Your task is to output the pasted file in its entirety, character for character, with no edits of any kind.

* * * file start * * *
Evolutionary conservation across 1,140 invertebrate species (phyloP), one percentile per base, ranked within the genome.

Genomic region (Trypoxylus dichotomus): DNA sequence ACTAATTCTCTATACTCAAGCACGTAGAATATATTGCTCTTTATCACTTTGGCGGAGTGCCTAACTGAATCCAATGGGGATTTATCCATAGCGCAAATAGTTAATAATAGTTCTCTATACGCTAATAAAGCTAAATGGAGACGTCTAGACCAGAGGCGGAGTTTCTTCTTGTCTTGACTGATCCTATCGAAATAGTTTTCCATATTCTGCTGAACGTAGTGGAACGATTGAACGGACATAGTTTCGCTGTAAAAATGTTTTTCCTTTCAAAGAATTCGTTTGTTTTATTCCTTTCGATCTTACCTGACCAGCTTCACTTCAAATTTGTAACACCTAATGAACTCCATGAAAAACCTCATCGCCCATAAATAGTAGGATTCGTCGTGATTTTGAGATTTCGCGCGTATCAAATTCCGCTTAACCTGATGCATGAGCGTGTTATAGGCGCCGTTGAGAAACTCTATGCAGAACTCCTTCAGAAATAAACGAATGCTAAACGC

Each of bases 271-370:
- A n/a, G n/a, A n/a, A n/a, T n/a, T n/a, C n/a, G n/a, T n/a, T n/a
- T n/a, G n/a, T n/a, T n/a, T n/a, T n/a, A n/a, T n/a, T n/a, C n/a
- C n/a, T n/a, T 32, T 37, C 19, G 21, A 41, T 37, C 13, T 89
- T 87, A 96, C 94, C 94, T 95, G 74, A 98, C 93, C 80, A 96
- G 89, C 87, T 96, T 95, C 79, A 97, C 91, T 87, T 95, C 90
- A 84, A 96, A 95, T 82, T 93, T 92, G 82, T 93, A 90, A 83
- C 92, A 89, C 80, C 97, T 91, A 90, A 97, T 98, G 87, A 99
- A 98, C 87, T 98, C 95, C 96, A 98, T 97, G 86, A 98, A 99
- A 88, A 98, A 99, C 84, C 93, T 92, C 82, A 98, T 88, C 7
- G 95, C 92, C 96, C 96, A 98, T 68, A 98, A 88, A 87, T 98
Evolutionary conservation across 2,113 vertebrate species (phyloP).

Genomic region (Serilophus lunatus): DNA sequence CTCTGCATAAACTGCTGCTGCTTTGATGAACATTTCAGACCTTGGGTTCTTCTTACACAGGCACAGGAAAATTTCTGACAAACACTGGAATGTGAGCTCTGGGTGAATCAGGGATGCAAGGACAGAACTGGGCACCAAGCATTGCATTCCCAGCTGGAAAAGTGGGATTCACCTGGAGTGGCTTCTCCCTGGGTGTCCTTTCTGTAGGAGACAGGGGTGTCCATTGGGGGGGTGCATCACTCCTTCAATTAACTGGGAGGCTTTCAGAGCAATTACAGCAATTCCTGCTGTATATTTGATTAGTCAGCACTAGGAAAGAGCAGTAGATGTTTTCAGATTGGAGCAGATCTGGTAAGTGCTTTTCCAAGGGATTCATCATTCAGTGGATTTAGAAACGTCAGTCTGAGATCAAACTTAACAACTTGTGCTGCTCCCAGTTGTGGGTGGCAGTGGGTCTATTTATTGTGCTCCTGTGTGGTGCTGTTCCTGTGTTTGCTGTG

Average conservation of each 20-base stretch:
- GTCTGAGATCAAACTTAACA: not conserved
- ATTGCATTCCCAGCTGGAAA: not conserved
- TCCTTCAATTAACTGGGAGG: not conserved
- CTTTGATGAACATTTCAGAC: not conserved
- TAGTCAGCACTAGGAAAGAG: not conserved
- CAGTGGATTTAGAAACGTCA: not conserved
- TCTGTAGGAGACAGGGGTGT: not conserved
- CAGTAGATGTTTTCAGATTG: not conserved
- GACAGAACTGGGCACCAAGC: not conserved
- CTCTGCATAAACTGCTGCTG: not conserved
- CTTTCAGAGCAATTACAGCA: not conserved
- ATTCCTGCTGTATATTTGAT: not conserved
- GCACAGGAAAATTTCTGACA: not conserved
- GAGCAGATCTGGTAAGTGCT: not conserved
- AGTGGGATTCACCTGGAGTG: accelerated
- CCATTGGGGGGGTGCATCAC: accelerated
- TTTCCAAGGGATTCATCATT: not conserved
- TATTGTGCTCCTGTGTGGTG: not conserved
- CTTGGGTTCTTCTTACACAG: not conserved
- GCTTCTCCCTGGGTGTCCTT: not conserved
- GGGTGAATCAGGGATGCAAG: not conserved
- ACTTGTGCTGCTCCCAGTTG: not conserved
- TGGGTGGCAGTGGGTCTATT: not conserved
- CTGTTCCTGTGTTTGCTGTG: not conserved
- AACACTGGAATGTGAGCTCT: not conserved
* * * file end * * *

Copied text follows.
Evolutionary conservation across 1,140 invertebrate species (phyloP), one percentile per base, ranked within the genome.

Genomic region (Trypoxylus dichotomus): DNA sequence ACTAATTCTCTATACTCAAGCACGTAGAATATATTGCTCTTTATCACTTTGGCGGAGTGCCTAACTGAATCCAATGGGGATTTATCCATAGCGCAAATAGTTAATAATAGTTCTCTATACGCTAATAAAGCTAAATGGAGACGTCTAGACCAGAGGCGGAGTTTCTTCTTGTCTTGACTGATCCTATCGAAATAGTTTTCCATATTCTGCTGAACGTAGTGGAACGATTGAACGGACATAGTTTCGCTGTAAAAATGTTTTTCCTTTCAAAGAATTCGTTTGTTTTATTCCTTTCGATCTTACCTGACCAGCTTCACTTCAAATTTGTAACACCTAATGAACTCCATGAAAAACCTCATCGCCCATAAATAGTAGGATTCGTCGTGATTTTGAGATTTCGCGCGTATCAAATTCCGCTTAACCTGATGCATGAGCGTGTTATAGGCGCCGTTGAGAAACTCTATGCAGAACTCCTTCAGAAATAAACGAATGCTAAACGC

Each of bases 271-370:
- A n/a, G n/a, A n/a, A n/a, T n/a, T n/a, C n/a, G n/a, T n/a, T n/a
- T n/a, G n/a, T n/a, T n/a, T n/a, T n/a, A n/a, T n/a, T n/a, C n/a
- C n/a, T n/a, T 32, T 37, C 19, G 21, A 41, T 37, C 13, T 89
- T 87, A 96, C 94, C 94, T 95, G 74, A 98, C 93, C 80, A 96
- G 89, C 87, T 96, T 95, C 79, A 97, C 91, T 87, T 95, C 90
- A 84, A 96, A 95, T 82, T 93, T 92, G 82, T 93, A 90, A 83
- C 92, A 89, C 80, C 97, T 91, A 90, A 97, T 98, G 87, A 99
- A 98, C 87, T 98, C 95, C 96, A 98, T 97, G 86, A 98, A 99
- A 88, A 98, A 99, C 84, C 93, T 92, C 82, A 98, T 88, C 7
- G 95, C 92, C 96, C 96, A 98, T 68, A 98, A 88, A 87, T 98
Evolutionary conservation across 2,113 vertebrate species (phyloP).

Genomic region (Serilophus lunatus): DNA sequence CTCTGCATAAACTGCTGCTGCTTTGATGAACATTTCAGACCTTGGGTTCTTCTTACACAGGCACAGGAAAATTTCTGACAAACACTGGAATGTGAGCTCTGGGTGAATCAGGGATGCAAGGACAGAACTGGGCACCAAGCATTGCATTCCCAGCTGGAAAAGTGGGATTCACCTGGAGTGGCTTCTCCCTGGGTGTCCTTTCTGTAGGAGACAGGGGTGTCCATTGGGGGGGTGCATCACTCCTTCAATTAACTGGGAGGCTTTCAGAGCAATTACAGCAATTCCTGCTGTATATTTGATTAGTCAGCACTAGGAAAGAGCAGTAGATGTTTTCAGATTGGAGCAGATCTGGTAAGTGCTTTTCCAAGGGATTCATCATTCAGTGGATTTAGAAACGTCAGTCTGAGATCAAACTTAACAACTTGTGCTGCTCCCAGTTGTGGGTGGCAGTGGGTCTATTTATTGTGCTCCTGTGTGGTGCTGTTCCTGTGTTTGCTGTG

Average conservation of each 20-base stretch:
- GTCTGAGATCAAACTTAACA: not conserved
- ATTGCATTCCCAGCTGGAAA: not conserved
- TCCTTCAATTAACTGGGAGG: not conserved
- CTTTGATGAACATTTCAGAC: not conserved
- TAGTCAGCACTAGGAAAGAG: not conserved
- CAGTGGATTTAGAAACGTCA: not conserved
- TCTGTAGGAGACAGGGGTGT: not conserved
- CAGTAGATGTTTTCAGATTG: not conserved
- GACAGAACTGGGCACCAAGC: not conserved
- CTCTGCATAAACTGCTGCTG: not conserved
- CTTTCAGAGCAATTACAGCA: not conserved
- ATTCCTGCTGTATATTTGAT: not conserved
- GCACAGGAAAATTTCTGACA: not conserved
- GAGCAGATCTGGTAAGTGCT: not conserved
- AGTGGGATTCACCTGGAGTG: accelerated
- CCATTGGGGGGGTGCATCAC: accelerated
- TTTCCAAGGGATTCATCATT: not conserved
- TATTGTGCTCCTGTGTGGTG: not conserved
- CTTGGGTTCTTCTTACACAG: not conserved
- GCTTCTCCCTGGGTGTCCTT: not conserved
- GGGTGAATCAGGGATGCAAG: not conserved
- ACTTGTGCTGCTCCCAGTTG: not conserved
- TGGGTGGCAGTGGGTCTATT: not conserved
- CTGTTCCTGTGTTTGCTGTG: not conserved
- AACACTGGAATGTGAGCTCT: not conserved